Riots in London: A Pakistani perspective
We cannot live our lives in fear, we cannot shut our doors, we cannot leave our homes because there is nowhere to go.
The police sirens blaring outside my window are not just keeping me awake. Like countless others, I sit listening and watching as steps from my doorstep on many doorsteps - London is burning.
Over the weekend, London fell prey to ruthless rioting, looting, burning and violence sparked by a fatal police shooting. What began as a peaceful protest has turned into a devastating catastrophe. I happen to be in one of the many locations that have been targeted by the faceless youths.
Earlier Monday evening, I was held for 20 minutes while I waited for a police escort, unable to reach home in time to break my fast as my area had been cordoned off by blue and white plastic ribbon. This is nothing – elsewhere, people were being evacuated from homes or jumping out of burning buildings.
As I walked home with the female officer, she warned me to be alert and watch out for any large crowd coming towards us; she said that if that does happen, I must do as she asks and run.
I told her not to worry as I’m used to this.
This article is not a comparison by any means.
I’m not weighing up Pakistan’s infrastructure or crisis response to the UK and Scotland Yard.
Just that, here I am once again amongst the masses, amongst the apathetic in another city watching violence unfold. While my heart goes out to this city and country it also goes out to my home.
How can I not be reminded of my beloved Pakistan?
I remember the street I still call home in Karachi. Whenever something kicks off in the city, sure enough my street will be the first to show the signs of distress - the street caught somewhere in between PPP, MQM, Lyari, Civil Hospital, it’s own agony and it’s own desire for freedom. Gunshots, rioting, cars burning, general terror and like every Pakistani I’m no stranger to this except I’m not back home.
Something surreal is happening.
This is London, UK – not Karachi in Pakistan, not the West Bank of Palestine, not Syria, not Libya or Egypt. Did we honestly think that this sort of violence could not happen here?
Facebook statuses pour in; perplexed, angry, scared people begging to know: what is going on?
They ask the larger question: what is going on in our world? Because the same mindless violence that has plagued countless cities and countries across the world has come here and no one really seems to understand why. And therein lies the problem.
Even as I stare in total bewilderment at the pictures of the vandalism, I feel sad and realise that this has something to do with our perilously divided cities, countries and world. These riots in London have made me realize how immune I have become to violence living in Pakistan and how accustomed in general the world has become to such events in our part of the world.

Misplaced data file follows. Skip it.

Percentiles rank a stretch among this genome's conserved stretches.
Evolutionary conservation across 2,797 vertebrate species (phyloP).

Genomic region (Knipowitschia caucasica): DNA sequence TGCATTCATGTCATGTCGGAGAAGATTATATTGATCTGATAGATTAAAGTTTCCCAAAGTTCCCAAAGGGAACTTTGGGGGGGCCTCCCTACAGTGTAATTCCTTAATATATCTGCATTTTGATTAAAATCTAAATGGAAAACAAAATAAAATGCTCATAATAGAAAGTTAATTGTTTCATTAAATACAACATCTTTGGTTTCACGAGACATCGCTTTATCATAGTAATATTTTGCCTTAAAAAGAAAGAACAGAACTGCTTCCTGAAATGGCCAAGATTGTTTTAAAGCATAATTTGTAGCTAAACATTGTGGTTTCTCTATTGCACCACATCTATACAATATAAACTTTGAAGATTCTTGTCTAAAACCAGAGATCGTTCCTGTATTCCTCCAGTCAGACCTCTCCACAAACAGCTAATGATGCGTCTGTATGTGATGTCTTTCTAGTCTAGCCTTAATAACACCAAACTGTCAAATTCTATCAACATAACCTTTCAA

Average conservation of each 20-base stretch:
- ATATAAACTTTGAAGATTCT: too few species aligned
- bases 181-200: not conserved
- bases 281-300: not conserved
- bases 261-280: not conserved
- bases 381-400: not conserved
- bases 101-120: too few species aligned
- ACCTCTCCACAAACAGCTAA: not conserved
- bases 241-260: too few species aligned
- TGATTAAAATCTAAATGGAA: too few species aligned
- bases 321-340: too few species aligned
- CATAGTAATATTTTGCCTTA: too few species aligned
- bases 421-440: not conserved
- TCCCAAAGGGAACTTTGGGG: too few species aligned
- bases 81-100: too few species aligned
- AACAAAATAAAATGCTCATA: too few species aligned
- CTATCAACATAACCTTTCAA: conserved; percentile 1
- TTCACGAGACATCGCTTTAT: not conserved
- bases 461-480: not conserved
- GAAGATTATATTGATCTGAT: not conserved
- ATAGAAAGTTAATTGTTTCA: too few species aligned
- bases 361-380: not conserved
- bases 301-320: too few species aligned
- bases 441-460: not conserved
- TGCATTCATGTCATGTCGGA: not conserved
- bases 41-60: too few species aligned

The public response in London reminds you that this violence is not normal. That these events are shocking regardless of where they happen, whether they happen everyday or out of the blue. The official response makes it clear that riots and violence will not be tolerated as part of daily life and there will be accountability in London - thank goodness! Will it inspire the same in other countries?
In London there are means to bring this violence to an end, to find those responsible and give the citizens some sort of justice if not total satisfaction. Over 1,700 police officers have been deployed, arrests are being made and people have been charged. I’m not afraid for London because I know it will heal – eventually. That makes me happy but it is an empty sort of victory when I think of all the countries that will never heal.
My fear for Pakistan and countless other countries grows deeper, a fear that now has roots so deep in our hearts there is no choice but to become accustomed. Not because we want to but because we have to. In Pakistan and so many other countries we have no choice but to inoculate ourselves for the sake of ourselves. We cannot live our lives in fear, we cannot shut our doors, we cannot leave our homes because there is nowhere to go to, there is nowhere to hide and there is no one to implement any security against violence that has been going on for days, months and years.
The sadness and anger I feel is shared by many as I watch my city and country, countless cities and countries torn to shreds by the madness of politicians, armies, mullah’s, ex-pats and civilians.
There can be no retribution in violence – the buildings that burn in London and around the world tonight are a reflection of the disarray that has manifested itself in our societies and hearts.
So the blame lies with our apathy and ignorance towards each other. Yet, we all long for the same thing: for perpetrators to be arrested, for the violators to be held accountable and for the lawlessness and needless dying to finally come to an end. Perhaps all I long for most is the simplest of things, that everyone in Pakistan and the world is able to afford a cup of tea and sleep soundly in their beds knowing that someday things will be fine.
When will the people of Pakistan and the rest of the world, who are truly affected by everything that goes, on sleep soundly again? When will the rest of us wake up and do something about it?